Redtwist Theatre presents
Running Time: Approximately two hours with a ten minute intermission
Reviewed by Katy Walsh
Obstruction of justice is the barrier between what you know to be true and what you want to be true. Who enforces doing the right thing anymore? Its security guards verses police officers in a showdown of championing the truth. Redtwist Theatre presents LOBBY HERO. From the front desk of a Manhattan high-rise, the doorman observes nighttime rituals enforcing safety. His boss secures the building. The police secure the streets. Watching from the parameter, the doorman tries to interject himself into their rounds for light-hearted banter. The routine becomes unhinged when a heinous crime occurs. Although the murder occurs outside their jurisdiction, each uses details of the case for personal gain. LOBBY HERO is a surreal inside-out contemplation on the power of an alibi.
Scenic designer Andrew Jessop has renovated the Redtwist vestibule into a condominium lobby. Although accurately imagined with peach walls, crowned molding and elevator dings, that's not the truly impressive part. Under the direction of Keira Fromm, the stage extends out of the storefront theatre onto Bryn Mawr. Fromm stages action on the outside of the theatre. The interacting characters can be seen outside and heard inside. When a character exits the lobby, they exit the building and go outside. The unique experience blurs the lines between reality and theatrical. Regular Edgewater folks are in the show by just strolling on the sidewalk. At one point, out of the corner of my eye, I see a woman cross the street and head for the lobby door. I think it's a mistake but it's really an actor. Amazing! Besides mesmerizing the audience with staging choices, Fromm also directs a solid ensemble. In the lead, Andrew Jessop (Jeff) is the easy-going, non-judgmental doorman. Jessop delivers some hilarious moments with matter of fact statements that provoke strong reactions from other characters. Michael Pogue (William) has the poignant transformation plummeting from integrity to dishonor. Pogue's face and manner resonates a range of emotional disturbances. Eric Hoffman (Bill) is the stereotyped cop abusing his authority with rookies and civilians. Maura Kidwell (Dawn) is the newbie cop working a variety of angles to keep her job. Watching Hoffman and Kidwell banter on the sidewalk is so genuine, the show could be deterring crime without even trying.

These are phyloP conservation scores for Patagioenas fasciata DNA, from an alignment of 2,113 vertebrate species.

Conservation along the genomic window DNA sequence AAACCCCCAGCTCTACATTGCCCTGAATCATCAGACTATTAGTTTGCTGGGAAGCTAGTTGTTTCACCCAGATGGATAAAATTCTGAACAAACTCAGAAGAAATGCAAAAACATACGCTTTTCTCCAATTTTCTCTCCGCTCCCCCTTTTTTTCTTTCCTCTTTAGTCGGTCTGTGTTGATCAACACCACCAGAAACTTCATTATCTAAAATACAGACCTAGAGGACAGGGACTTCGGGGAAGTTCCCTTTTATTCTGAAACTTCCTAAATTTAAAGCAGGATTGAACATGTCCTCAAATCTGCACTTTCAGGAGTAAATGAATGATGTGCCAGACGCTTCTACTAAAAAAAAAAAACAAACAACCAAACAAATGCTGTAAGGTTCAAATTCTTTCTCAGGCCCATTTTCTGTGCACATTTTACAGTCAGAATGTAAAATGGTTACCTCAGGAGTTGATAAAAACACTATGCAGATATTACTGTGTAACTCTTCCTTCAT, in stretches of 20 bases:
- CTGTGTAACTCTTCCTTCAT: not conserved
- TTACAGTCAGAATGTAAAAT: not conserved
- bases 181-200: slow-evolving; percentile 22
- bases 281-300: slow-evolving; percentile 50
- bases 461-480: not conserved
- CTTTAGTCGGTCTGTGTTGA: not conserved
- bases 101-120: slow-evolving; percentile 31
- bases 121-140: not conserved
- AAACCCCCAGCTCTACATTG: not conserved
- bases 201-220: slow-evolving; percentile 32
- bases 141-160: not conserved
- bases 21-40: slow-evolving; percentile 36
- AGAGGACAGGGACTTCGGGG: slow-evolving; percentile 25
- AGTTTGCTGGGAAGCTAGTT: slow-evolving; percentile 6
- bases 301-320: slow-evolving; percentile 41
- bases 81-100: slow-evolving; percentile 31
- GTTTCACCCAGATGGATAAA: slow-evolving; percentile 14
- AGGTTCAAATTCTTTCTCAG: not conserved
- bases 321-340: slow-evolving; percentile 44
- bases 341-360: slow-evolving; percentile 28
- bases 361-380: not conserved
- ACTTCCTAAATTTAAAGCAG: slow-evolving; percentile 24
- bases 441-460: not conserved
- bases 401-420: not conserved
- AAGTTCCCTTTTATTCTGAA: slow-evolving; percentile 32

Playwright Kenneth Lonergan first produced LOBBY HERO in 2001. A lot can happen in ten years for the plausibility of a plot point. For this generation of "CSI" aficionados, DNA overrules any ironclad alibi. In today's cynical world, 'a man's word' is not only less powerful, it's almost comical. 'I didn't kill her.' 'I didn't mean to beat him up.' 'I didn't sleep with her.' No matter the 'I didn't...' moment, the contemporary stopper is a confident 'I don't believe you.' Lonergan anchors his plot with a lovely, but old-fashion, notion that there is power in verbal conviction. Despite that speed bump, LOBBY HERO intrigues with authentic staged realism. It's less about the story and more about unforgettable staging. LOBBY HERO is a virtual reality experience on the night shift. Go sit in the lobby and be an observer. Or actualize your dream to be on stage by strolling down Bryn Mawr!
A former high-rise resident, MESD describes her connection to the show with 'waiting in lobby...still!'
Production photography courtesy of Chris Brown and Jan Ellen Graves.